Family Owned Since 1979
Cultivating Gardeners



Product Description:

80 days. Tigger intrigued us with its unique golden and rusty to red, tiger-like striping. Each fragrant melon weighs about 1 pound and opens to reveal white flesh for a perfect single serving. Rich melon flavor without being overly sweet. Large, sprawling plants produce a heavy yield of the slightly oblong, baseball-sized fruit.
  • Key Features:




  • Key Features:

Customer Reviews

Based on 5 reviews
Fun small melon

This melon was sure a fun addition to my raised bed garden. It was slow grow and to ripen but the melon released from the vine easily when it was ready. Not a very strong tasting melon, but still good. The white flesh was fun to add to a plate of fruit. It also made a great gifting melon because it was small and so different!

Stephen H.
No flavor

We have raised beds with added compost and composted chicken manure with drip water system on timers.. We grow other melons (lambkin, honeydew and cantaloupe). Added tiger melons this year. Germinated well, nice vines, flowered and set fruit. Harvested when they slipped easily. We've cut open about 8-10 trying to find on with flavor. The flesh was thinner than we've seen on the internet. No success finding any melon flavor. Thus I thought it wise to enter a review. We'll compost the remaining.

Glad to hear it grew well, but sorry to hear you didn't love the flavor. It does typically have a great melon flavor, but it's not an overly sweet melon like others you may be used to. At Territorial, we stand behind our products with a full guarantee. We are committed to your satisfaction and want you to feel confident in your purchase. If anything you buy from Territorial falls short of your expectations, we will make it right by replacing the item (if available) or providing a refund, whichever you prefer (for up to one year from purchase). Feel free to contact our dedicated customer service at 800-626-0866 team (Monday-Friday 8AM-5PM Pacific Time) or and we will gladly assist you.

Cheryl A.T.
First time I've successfully raised Melon

I have tried various melons over the years. This was my first success. I start inside under lights in late March. Put outside around late May. First melon picked yesterday (mid-August).

The smell and look is marvelous; very strong melon taste but not very sweet. I will let next one ripen a bit more next time. There are loads on the vines.

I will add we've had an unusually hot year.

Makes great chicken fodder.

I bought these at the same time I bought the Kajari melon, as they both looked so similar. But the Tigger melon wasn't very flavorful at all. And what was worse was if I left them on the vine for even a day after they looked ripe, they would burst open or maybe it was more like start quick decomposition on the vine. I was very disappointed, but my chickens weren't. They loved the seeds and the flesh, so would check the vine that escaped the garden for treats everyday. I now grow these as a chicken fodder crop that I don't have to mess with other than to make sure that the vine stays watered and that the chickens don't scratch up the roots. Everything can be useful if you're willing to look at it in a new way.

Soil Temp for Germ 70–85°F
Seed Depth ½"
Days to Emergence 3–10
Soil Temp for Transp 60°F
Plant Spacing 3–4'
Row Spacing 5–6'
Fertilizer Needs High
Minimum Germination 80%
Seeds per Gram ≈ 20–40
Seed Life 3 years

Melons: Cucumis melo
Watermelons: Citrullus lanatus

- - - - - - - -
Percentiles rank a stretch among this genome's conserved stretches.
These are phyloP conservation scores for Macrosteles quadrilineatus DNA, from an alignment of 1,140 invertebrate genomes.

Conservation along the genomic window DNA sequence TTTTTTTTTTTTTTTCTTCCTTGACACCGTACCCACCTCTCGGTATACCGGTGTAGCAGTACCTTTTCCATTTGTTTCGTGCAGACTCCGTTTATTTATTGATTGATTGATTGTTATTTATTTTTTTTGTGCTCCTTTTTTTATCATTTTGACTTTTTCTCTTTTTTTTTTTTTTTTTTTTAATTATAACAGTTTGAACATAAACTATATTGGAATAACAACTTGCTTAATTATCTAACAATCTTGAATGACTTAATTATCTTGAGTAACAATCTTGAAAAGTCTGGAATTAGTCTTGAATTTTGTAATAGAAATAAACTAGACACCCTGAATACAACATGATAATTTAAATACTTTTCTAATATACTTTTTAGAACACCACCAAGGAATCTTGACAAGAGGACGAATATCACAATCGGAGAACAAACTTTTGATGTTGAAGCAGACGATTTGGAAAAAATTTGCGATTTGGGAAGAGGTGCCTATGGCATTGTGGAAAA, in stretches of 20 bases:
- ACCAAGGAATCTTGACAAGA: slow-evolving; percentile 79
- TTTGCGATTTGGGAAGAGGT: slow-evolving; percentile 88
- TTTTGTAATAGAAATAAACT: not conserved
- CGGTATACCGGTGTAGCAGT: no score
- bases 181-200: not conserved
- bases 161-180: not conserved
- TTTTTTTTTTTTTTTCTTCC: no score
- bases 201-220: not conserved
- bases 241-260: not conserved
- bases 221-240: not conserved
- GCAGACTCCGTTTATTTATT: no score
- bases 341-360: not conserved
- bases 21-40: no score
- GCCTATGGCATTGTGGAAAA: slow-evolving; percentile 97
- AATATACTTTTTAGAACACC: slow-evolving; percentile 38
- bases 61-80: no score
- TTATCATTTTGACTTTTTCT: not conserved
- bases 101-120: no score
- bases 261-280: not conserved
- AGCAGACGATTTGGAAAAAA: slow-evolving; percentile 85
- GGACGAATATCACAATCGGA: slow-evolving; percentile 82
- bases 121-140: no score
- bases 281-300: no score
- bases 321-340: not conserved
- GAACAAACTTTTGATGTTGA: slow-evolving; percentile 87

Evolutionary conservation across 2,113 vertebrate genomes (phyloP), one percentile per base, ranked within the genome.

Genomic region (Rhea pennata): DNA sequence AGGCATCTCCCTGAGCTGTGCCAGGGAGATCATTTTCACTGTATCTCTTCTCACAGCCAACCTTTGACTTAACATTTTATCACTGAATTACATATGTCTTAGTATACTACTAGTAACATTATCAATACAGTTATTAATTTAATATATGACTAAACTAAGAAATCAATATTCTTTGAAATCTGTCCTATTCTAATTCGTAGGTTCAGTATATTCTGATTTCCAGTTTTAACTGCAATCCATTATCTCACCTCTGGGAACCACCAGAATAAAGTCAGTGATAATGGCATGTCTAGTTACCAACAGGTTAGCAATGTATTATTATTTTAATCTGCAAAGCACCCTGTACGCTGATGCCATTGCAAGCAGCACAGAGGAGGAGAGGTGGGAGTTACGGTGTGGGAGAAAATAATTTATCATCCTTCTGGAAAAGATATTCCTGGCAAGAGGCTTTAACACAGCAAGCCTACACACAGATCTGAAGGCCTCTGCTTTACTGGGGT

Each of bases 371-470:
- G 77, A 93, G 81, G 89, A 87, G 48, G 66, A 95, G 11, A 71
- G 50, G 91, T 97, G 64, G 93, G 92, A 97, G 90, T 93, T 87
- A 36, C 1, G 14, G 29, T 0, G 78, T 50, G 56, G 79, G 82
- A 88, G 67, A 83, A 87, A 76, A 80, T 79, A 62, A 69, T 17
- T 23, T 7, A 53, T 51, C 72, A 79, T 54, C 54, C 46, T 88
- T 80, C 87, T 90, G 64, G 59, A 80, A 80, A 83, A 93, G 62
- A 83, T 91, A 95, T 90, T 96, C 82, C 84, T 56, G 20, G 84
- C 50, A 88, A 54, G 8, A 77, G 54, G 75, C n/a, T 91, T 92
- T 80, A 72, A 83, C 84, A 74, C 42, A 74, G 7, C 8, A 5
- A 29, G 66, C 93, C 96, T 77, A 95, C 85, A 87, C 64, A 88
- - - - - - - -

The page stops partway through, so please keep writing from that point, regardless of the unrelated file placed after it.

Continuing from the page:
The sweet succulence of summer-ripe melons is irresistibly tempting, but the health benefits of these luscious fruits shouldn't be overlooked. Look to red-fleshed melons to fortify the heart and urinary tract. Yellow and orange flesh types provide support to the immune system, heart and vision. Green-fleshed varieties promote strong bones and teeth as well as vision health. We've selected varieties that are successful in both southern and northern gardens.

Days to maturity are calculated from transplant date.

• Melons and watermelons perform best in fertile, well-drained soil with a pH of 6.0-7.0
• Apply 1/2 cup of TSC's Complete fertilizer and a shovelful of compost to each plant
• Watermelons are less tolerant of cool conditions than melons — the use of plastic mulch or floating row cover is highly recommended
• Monitor the temperature under the row covers on hot days, especially early in the season
• Remove covers prior to flowering for pollination

Direct Sowing
• Soil temperature is critical for good germination and only recommended in warmer climates

• Start indoors in 4 inch pots, 3-4 weeks before anticipated transplant date
• Grow the seedlings under dry, warm conditions
• Avoid letting starts get root bound; transplant carefully as to not disturb roots
• Fertilize seedlings with a balanced liquid fertilizer, such as Age Old Grow

Insects & Diseases
• Common insects: Cucumber beetles
• Insect control: Pyrethrin and row covers
• Common diseases: Bacterial wilt and powdery mildew
• Disease control: Zonix
• Disease prevention: 3-4 year crop rotation, avoid overhead watering

Harvest & Storage
• Cantaloupe will easily slip from vine when ripe
• With other melons, check the leaf where fruit is attached to the vine — fruit is mature when this leaf begins to yellow
• Watermelons are ready for harvest when the tendril closest to the fruit is dry and brown or when the bottom side of the fruit is yellow
• Melons and watermelons will not ripen off vine
• Pick in the cool of the day and chill quickly
• Melons: store at 40°F and 95% relative humidity
• Watermelons: store at 50-60°F and 85% relative humidity

A | Anthracnose
AB | Early (Alternaria) Blight
F* | Fusarium Wilt
MNSV | Melon Necrotic Spot Virus
PM* | Powdery Mildew
PRV | Papaya Ringspot Virus
WMV | Watermelon Mosaic Virus
ZYMV | Zucchini Yellow Mosaic Virus
*Numbers indicate specific disease race.

Thanks for signing up for our weekly newsletter!